Jeffrey Hubbell, the Eugene Bell Professor in Tissue Engineering at the Pritzker School of Molecular Engineering (PME), has been recognized with a 2019 Hero of Medicine award by the Halo Foundation.
Hubbell was among three recipients who received the award at the Museum of Science and Industry in Chicago on October 12 at an event to celebrate the achievements of scientists who have improved the lives of society through their medical research.
He was nominated for his extensive work on developing new vaccines that aim to alleviate autoimmune disease responses. Autoimmune diseases occur when the body’s natural immune system revolts against its own healthy cells and tissues.
The vaccines Hubbell and his team of researchers develop are known as inverse vaccines. Instead of triggering the body’s “fight” mechanisms, these vaccines calm the immune system down by activating a host of milder, regulatory, business-as-usual responses.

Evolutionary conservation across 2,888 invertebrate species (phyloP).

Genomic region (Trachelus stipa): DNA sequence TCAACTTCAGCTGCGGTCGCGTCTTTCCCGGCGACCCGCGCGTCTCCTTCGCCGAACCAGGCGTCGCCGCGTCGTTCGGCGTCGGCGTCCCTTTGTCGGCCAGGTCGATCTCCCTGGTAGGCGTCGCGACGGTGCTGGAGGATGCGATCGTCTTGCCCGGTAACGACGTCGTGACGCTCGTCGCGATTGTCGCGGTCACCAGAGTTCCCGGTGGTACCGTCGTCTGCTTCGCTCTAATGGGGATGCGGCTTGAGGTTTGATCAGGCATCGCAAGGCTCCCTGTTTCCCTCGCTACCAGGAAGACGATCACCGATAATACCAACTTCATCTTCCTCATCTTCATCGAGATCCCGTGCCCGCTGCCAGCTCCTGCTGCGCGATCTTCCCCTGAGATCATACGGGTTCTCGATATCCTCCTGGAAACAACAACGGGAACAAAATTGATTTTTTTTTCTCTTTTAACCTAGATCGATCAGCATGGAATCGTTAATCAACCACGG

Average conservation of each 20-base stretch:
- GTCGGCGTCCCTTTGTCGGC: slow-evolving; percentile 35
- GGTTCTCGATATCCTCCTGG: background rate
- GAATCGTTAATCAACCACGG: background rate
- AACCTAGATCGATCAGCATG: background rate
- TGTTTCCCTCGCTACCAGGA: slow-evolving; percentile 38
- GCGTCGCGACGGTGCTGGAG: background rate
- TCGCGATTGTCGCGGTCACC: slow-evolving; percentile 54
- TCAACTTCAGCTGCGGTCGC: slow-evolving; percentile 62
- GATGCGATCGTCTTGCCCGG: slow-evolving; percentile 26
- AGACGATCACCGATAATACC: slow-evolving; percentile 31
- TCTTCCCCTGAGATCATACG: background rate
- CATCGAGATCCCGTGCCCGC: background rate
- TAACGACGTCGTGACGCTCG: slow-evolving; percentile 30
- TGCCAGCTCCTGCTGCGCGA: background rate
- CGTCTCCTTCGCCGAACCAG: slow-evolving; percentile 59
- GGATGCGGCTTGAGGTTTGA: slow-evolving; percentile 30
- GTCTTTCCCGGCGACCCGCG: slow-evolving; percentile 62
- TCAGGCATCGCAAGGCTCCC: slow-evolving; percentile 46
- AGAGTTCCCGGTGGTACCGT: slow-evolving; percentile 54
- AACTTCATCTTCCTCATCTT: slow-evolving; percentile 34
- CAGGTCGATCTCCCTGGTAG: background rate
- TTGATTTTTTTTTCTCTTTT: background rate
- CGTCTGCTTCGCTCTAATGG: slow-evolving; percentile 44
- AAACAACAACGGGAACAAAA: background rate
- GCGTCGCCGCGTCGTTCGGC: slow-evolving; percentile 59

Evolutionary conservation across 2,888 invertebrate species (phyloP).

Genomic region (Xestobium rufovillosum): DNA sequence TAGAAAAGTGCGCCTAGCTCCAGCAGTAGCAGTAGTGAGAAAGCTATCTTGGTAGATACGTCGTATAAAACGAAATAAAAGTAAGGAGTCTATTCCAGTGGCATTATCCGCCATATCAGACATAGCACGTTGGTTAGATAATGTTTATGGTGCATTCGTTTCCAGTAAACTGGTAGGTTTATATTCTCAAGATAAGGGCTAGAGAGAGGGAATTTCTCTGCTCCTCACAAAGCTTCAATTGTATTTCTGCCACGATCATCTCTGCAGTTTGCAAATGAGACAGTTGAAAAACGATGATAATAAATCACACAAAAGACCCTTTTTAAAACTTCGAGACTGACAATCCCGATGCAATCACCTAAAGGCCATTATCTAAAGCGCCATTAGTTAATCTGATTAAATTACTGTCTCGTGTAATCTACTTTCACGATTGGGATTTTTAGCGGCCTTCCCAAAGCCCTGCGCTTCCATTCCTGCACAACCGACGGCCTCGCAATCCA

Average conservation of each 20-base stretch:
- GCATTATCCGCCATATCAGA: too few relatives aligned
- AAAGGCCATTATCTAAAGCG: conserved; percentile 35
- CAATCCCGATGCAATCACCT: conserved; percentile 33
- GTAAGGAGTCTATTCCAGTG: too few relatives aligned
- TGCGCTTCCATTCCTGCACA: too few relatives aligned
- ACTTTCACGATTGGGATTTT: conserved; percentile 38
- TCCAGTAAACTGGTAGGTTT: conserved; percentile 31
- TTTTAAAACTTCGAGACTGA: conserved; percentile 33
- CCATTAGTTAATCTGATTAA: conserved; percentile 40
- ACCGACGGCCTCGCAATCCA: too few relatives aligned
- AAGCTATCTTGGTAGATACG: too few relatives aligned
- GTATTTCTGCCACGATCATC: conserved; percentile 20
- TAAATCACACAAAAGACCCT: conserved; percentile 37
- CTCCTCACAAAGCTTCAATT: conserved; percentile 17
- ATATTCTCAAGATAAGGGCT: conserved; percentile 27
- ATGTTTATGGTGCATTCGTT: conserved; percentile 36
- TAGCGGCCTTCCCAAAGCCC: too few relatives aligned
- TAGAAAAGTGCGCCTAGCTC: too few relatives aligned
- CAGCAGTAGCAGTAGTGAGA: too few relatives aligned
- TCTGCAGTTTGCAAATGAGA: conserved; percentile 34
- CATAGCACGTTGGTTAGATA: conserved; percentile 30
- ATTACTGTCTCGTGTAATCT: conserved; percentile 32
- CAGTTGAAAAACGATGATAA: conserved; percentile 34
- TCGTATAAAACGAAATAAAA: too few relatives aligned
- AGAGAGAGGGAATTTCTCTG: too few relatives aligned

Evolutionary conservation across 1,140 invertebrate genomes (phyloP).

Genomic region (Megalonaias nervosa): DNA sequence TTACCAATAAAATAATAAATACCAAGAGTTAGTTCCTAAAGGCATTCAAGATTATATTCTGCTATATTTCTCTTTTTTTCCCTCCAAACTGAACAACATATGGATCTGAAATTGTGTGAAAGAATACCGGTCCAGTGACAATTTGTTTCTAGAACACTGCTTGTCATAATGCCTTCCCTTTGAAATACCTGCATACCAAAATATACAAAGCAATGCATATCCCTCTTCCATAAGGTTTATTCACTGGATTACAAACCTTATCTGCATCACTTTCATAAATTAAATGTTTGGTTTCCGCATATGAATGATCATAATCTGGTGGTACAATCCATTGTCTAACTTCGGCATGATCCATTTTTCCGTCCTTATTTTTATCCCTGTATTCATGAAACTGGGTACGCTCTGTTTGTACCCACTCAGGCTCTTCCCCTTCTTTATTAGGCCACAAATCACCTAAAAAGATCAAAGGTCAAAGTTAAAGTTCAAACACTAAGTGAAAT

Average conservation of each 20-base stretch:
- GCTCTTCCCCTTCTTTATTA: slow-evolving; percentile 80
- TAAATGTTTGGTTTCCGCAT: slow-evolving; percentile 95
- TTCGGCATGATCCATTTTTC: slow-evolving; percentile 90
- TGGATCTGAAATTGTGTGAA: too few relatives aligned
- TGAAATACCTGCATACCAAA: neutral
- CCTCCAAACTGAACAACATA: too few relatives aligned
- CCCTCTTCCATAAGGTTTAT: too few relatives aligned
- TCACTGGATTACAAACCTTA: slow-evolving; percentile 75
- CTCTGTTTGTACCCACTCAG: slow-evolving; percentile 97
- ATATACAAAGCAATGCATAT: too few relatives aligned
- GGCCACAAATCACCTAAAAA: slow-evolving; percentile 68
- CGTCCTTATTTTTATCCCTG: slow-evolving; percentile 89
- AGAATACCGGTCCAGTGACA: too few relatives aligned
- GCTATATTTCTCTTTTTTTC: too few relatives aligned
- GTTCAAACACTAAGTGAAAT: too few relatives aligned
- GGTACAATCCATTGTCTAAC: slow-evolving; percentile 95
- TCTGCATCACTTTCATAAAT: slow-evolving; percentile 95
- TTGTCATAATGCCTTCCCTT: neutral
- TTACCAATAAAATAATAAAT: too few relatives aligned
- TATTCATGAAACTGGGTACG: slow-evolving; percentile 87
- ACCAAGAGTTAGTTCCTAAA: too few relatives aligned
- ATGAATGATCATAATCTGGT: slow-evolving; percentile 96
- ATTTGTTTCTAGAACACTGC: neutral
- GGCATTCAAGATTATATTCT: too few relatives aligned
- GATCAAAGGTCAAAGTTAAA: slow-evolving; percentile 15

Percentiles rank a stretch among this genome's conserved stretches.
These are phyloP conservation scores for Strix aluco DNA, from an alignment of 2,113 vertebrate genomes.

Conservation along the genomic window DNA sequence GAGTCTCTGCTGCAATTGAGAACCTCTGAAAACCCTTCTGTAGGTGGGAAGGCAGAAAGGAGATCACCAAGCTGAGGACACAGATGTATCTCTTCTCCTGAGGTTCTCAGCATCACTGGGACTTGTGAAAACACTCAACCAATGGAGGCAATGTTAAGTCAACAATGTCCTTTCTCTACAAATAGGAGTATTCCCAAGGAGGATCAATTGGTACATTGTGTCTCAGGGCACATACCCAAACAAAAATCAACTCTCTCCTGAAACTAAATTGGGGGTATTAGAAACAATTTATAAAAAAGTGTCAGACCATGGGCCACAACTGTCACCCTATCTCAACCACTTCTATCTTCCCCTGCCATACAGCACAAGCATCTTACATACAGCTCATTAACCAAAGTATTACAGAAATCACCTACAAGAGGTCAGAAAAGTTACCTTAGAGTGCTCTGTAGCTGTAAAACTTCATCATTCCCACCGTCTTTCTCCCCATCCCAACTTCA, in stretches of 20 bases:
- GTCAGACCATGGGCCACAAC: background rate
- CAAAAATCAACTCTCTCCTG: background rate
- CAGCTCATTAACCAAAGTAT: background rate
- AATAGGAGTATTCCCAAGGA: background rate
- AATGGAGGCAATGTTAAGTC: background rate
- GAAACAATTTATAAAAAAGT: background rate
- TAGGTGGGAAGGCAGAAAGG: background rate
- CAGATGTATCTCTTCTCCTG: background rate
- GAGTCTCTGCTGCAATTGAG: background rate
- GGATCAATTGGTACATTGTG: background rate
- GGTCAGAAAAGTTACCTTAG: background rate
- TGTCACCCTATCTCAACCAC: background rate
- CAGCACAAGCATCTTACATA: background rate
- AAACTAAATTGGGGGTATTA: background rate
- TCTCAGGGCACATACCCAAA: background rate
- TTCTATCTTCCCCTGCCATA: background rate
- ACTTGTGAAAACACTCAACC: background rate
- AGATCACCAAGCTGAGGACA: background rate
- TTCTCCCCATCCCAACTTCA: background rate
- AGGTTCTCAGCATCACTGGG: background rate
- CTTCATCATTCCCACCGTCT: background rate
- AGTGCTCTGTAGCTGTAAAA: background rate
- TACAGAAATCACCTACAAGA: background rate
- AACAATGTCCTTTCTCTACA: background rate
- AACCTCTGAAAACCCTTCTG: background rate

His lab is developing specialized inverse vaccines for a wide variety of autoimmune diseases. The group’s vaccines for multiple sclerosis and celiac disease are soon to undergo phase 1 clinical trials.
“I am grateful to win the Hero of Medicine title as a bioengineer working in medicine,” said Hubbell. “Bioengineers work at the front end, exploring new hypotheses and working with animal models in the early stages of therapeutics development. We conduct research in the lab and usually don’t engage directly with patients. But for my group’s research to emerge from the lab into the real-world and affect improvements on societal lives—that has always been my dream.”